HQ: "The Best Stuff out There"
My tour began at KEEN's Portland-cool, sustainable headquarters, just across the river from the manufacturing center, to learn the history, future, and culture of KEEN Utility and KEEN Inc.
Chris Heffernan, general manager of the KEEN PM factory, said it best:
"We're just trying to make the best stuff out there... Boots make need to make feet feel good all day at work. But, it's more important than only getting through the work day. These customers are doing some amazing stuff outside of work, too. We try to celebrate that and respect that. The company is trying to do the right thing, helping with the environment, and all that bleeds over into respecting everyone's life outside work."
The Right Fit
The first lesson was what makes a KEEN boot, a KEEN boot. There's the process, of course, injection molding the midsole to hold the unit together (rather than stitching or glue), rigorous testing, etc.
But Heffernan added another angle to it:
"KEEN was founded around this idea of fit. The Newport sandals and our first hikers were really different looking, but they made sense because they're shaped around the shape of a foot. A shoe should fit you; you shouldn't be forcing your foot into it. Shoes should facilitate how your foot was meant to be."
For me, though, this was the first sign of that something special. Right in the entrance of the main lobby of the company's new, sustainably-built headquarters was a bar. Built of reclaimed wood from the reconstruction process, stocked with local brews, and surrounded by notes about KEEN culture and KEEN values, it made a clear point: this company is trying to do something different.
Rock 'em Sock 'em
There was also this, sitting outside a conference room. The greatest post-meeting stress-reducer ever? I'd say so. We need one of these at NED.
Time to Make the Boots
And, after a short van ride across the Willamette River, we hit the KEEN PM (Portland Manufacturing) Plant, where all the magic happens.
First stop, the testing room. The company checks, rechecks, every conceivable part of their boots here. From flex tests (seen here) to impact tests on the toe caps, water-proofing, even eyelets.
For this one, they let me set up sole (on the left) on the flex test where, if all goes well, it should continue to flex and move, simulating miles of walking, to ensure each batch meets KEEN standards.
But of course I set it up wrong and it flopped out after about four cycles.
The Factory Floor
There are two lines on the floor, currently, both of them arranged in a U-shape, with teams prepping the uppers and outsoles of unassembled boots on one end, and a cluster of finishers polishing, inspecting, and boxing the final product on the other. Between them, at the bend, is a giant rotating injection molding machine that puts it all together.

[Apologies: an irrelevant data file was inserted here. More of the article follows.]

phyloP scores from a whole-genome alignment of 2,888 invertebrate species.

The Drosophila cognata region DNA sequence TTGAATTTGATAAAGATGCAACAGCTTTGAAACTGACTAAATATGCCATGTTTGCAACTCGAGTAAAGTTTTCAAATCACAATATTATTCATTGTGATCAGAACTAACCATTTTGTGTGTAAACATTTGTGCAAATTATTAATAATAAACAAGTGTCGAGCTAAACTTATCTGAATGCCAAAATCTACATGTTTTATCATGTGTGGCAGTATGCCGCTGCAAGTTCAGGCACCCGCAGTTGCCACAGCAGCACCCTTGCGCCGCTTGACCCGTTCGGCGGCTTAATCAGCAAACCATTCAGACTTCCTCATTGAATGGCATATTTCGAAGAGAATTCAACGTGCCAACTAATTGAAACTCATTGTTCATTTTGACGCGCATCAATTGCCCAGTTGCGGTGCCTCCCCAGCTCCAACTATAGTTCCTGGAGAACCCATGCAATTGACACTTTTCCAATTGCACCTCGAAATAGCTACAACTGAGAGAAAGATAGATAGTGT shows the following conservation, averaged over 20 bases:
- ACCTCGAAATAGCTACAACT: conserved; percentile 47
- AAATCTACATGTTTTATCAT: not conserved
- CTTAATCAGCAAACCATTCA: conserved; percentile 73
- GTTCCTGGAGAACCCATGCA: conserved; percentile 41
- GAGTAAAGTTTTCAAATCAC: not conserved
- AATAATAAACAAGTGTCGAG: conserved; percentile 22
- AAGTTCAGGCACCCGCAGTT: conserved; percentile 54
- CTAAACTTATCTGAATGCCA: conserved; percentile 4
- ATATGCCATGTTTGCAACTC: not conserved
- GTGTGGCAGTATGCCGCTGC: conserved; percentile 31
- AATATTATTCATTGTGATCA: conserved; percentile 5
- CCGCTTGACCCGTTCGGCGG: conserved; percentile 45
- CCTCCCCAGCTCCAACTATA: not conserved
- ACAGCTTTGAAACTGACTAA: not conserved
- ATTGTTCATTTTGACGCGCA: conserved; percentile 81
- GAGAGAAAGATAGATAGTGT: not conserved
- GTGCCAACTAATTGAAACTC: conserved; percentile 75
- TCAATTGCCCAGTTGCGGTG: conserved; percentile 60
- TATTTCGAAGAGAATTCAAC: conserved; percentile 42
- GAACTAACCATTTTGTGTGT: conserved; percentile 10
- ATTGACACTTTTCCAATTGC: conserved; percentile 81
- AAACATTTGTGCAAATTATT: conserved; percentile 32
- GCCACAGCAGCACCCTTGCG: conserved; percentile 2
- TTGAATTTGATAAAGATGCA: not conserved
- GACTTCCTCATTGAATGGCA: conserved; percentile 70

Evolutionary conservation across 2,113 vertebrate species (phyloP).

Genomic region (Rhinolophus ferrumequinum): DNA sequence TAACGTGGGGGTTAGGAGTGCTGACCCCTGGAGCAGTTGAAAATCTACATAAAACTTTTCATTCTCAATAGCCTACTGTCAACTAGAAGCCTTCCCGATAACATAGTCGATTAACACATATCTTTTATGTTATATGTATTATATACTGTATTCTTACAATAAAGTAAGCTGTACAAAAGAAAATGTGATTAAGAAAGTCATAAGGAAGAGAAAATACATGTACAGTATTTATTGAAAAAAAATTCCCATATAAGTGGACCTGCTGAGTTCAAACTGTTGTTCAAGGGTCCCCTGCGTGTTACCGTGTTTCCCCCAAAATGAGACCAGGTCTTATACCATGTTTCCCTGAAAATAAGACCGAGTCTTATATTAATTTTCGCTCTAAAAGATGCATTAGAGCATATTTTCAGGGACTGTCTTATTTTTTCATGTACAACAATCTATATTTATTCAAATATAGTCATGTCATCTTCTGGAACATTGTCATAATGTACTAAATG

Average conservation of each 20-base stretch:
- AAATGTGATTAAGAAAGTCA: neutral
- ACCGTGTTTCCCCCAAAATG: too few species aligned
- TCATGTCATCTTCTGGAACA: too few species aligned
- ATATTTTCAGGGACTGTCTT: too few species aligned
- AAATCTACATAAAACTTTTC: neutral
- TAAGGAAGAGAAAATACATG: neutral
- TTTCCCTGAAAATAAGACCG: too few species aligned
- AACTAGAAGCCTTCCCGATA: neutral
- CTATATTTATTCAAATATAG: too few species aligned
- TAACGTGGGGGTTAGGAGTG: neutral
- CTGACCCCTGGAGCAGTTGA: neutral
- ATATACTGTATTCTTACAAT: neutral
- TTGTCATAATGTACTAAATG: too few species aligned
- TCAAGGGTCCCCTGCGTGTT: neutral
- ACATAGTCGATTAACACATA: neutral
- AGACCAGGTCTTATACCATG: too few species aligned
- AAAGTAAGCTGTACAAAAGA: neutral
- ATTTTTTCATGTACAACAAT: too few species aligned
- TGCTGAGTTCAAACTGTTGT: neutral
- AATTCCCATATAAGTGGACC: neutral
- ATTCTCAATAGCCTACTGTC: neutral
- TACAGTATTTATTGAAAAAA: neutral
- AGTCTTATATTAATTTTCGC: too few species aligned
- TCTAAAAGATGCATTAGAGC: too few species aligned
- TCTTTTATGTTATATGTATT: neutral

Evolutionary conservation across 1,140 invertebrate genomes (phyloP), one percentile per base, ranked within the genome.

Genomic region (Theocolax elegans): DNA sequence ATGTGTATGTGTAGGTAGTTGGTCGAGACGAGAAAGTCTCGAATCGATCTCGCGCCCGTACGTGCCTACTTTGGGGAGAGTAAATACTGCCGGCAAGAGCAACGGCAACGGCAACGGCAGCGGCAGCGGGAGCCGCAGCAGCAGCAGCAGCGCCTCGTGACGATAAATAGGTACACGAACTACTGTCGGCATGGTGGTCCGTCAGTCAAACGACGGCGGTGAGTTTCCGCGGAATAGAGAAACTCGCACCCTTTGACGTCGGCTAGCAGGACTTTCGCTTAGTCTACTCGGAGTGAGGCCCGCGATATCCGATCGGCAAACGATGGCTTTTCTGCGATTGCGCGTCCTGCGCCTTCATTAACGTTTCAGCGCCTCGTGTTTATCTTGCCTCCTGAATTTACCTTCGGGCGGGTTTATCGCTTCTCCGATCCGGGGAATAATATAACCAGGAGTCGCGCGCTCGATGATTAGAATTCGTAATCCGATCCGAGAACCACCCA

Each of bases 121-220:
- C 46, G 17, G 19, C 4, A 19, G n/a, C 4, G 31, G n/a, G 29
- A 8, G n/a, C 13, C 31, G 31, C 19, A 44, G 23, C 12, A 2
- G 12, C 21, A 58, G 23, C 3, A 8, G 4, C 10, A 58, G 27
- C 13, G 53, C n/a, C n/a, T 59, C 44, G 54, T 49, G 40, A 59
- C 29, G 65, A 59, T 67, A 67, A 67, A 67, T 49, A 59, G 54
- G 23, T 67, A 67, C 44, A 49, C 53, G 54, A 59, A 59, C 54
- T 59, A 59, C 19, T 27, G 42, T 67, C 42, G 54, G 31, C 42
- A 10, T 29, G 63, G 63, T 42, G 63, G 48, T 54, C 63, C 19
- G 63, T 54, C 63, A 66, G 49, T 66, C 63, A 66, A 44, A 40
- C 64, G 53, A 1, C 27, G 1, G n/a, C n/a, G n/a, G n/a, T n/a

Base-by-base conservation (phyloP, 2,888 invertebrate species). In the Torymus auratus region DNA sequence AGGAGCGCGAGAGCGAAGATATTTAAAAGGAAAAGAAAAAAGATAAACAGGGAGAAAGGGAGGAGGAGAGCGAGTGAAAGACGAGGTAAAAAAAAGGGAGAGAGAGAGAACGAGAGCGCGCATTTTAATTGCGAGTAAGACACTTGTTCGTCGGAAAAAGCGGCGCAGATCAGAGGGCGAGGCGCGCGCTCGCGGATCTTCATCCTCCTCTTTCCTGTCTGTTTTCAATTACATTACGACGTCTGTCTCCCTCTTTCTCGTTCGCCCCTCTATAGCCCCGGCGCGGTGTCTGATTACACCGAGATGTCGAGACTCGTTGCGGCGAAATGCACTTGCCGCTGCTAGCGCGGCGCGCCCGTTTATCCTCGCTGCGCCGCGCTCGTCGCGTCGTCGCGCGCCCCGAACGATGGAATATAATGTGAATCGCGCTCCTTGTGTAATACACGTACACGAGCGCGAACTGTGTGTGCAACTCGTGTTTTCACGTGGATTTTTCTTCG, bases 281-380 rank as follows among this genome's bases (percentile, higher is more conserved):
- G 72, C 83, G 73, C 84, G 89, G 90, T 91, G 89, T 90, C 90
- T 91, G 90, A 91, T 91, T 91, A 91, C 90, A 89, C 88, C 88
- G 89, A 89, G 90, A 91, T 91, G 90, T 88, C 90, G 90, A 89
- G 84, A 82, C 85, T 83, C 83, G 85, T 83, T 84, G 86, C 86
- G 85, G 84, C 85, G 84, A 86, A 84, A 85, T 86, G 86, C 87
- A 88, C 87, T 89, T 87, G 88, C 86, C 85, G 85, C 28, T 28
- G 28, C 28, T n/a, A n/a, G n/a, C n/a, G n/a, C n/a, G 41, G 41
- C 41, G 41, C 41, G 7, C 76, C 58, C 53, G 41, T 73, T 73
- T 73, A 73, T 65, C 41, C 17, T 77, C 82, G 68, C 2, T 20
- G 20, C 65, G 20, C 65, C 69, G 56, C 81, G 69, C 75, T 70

Giant display boards float overhead telling the teams the numbers they have to hit and their progress. These boards are terrifying, suddenly. If they're putting me on the line like they say they are, these metrics are about to fall hard. If I screw this up, these people are going to be scrambling for the next six hours to catch up.
First job: fitting the uppers onto fixtures for the injection molding machines.
The pros at this station use this custom-made crowbar to fit these over the fixtures and make sure they are locked in place. But I guess they wanted to show us how difficult it really is, so I went in with bare hands and brute force. The lesson: manufacturing is hard and I am a skill-less weakling.
But, I managed to get them on—using my full weight with each boot. And by my fourth pair, I had it down to at least reasonable speed.
These guys didn't laugh at me once while I figured this out. Nor, I have to say, did they treat this as a break. As soon as I came on, they jumped on other jobs without missing a beat.
Two points for American workers there.
Once assembled (and checked), the fixtures are fitted onto the injection molding machine, which will attach the outsole to the uppers. Not pictured: me frantically trying to arrange the outsoles into the other side of the machine so my boots don't come out backwards or wonky, and so my overseer, with his hand on the emergency stop, doesn't have to shut down the factory on my behalf.
As I mentioned in my article about this visit, what struck me most was the lack of automation on the floor. Real workers doing real work on real American-made boots.
But, of course, this is the 21st century and some automation has to happen somewhere if you want to even pretend to compete. And here is KEEN's, a simple pair of robots prepping the uppers just before it's all melted together.
My First Boot!
And here's the final product on this side of the process: flash from the molding still fluttering at the edges, but otherwise, it looks like I made a real thing.
I didn't catch this guy's name, but he is a flash-cutting ninja.
At this stage in the operation, boots are put on spinning foot-like contraptions, and guys like this take a curved knife to cut away the excess PU. Most of us spent a full minute, carefully carving away, fully aware that any slip of the knife would ruin the pair. But this guy spun it around with easy perfection, finishing flawless boots in seconds.
End of the Line
And there we have it. Liners are installed (another nerve-wracking operation), boots are inspected, polished, boxed, and shipped off to feet all over the world.
Somehow, I managed not to blow anything up. The metrics were only slightly down from where they were when I started, and no one on the floor seemed too annoyed with my amateurish floundering. Pretty sure most of my boots even made it through QA, too.